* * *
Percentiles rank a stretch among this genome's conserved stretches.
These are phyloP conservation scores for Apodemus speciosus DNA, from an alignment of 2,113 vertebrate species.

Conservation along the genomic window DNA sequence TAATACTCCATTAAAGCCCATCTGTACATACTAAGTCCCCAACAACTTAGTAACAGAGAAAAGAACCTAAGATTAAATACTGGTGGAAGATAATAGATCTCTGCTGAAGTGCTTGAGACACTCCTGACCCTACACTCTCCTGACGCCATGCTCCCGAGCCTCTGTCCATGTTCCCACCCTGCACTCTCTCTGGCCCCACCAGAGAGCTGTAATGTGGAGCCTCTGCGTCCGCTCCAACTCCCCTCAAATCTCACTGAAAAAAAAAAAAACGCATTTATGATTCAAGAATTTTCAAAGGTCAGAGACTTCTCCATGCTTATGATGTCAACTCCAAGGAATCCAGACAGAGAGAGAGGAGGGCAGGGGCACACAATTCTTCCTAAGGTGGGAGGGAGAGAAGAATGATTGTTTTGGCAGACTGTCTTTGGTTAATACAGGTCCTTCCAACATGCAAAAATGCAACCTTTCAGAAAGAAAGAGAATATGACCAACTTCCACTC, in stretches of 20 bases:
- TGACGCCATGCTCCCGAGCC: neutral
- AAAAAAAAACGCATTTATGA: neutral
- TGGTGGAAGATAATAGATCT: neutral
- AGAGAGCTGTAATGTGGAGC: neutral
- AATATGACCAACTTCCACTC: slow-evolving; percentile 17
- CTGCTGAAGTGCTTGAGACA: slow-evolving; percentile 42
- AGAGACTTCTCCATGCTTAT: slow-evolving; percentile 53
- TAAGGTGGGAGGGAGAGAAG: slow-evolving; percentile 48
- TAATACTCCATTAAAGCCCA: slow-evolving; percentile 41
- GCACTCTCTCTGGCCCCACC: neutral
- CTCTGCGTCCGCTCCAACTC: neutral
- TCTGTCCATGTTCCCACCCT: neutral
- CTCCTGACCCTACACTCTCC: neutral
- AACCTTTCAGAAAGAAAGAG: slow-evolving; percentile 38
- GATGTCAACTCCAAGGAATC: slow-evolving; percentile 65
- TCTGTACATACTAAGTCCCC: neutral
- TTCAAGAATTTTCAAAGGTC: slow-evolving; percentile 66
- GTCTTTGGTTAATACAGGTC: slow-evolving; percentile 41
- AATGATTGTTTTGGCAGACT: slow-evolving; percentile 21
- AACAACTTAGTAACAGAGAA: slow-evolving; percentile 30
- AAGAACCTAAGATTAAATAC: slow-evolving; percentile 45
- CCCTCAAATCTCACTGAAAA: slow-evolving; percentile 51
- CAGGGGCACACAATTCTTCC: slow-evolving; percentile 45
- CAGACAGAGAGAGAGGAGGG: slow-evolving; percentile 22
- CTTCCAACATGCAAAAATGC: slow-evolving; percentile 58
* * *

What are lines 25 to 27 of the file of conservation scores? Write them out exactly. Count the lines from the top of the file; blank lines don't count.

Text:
- CCCTCAAATCTCACTGAAAA: slow-evolving; percentile 51
- CAGGGGCACACAATTCTTCC: slow-evolving; percentile 45
- CAGACAGAGAGAGAGGAGGG: slow-evolving; percentile 22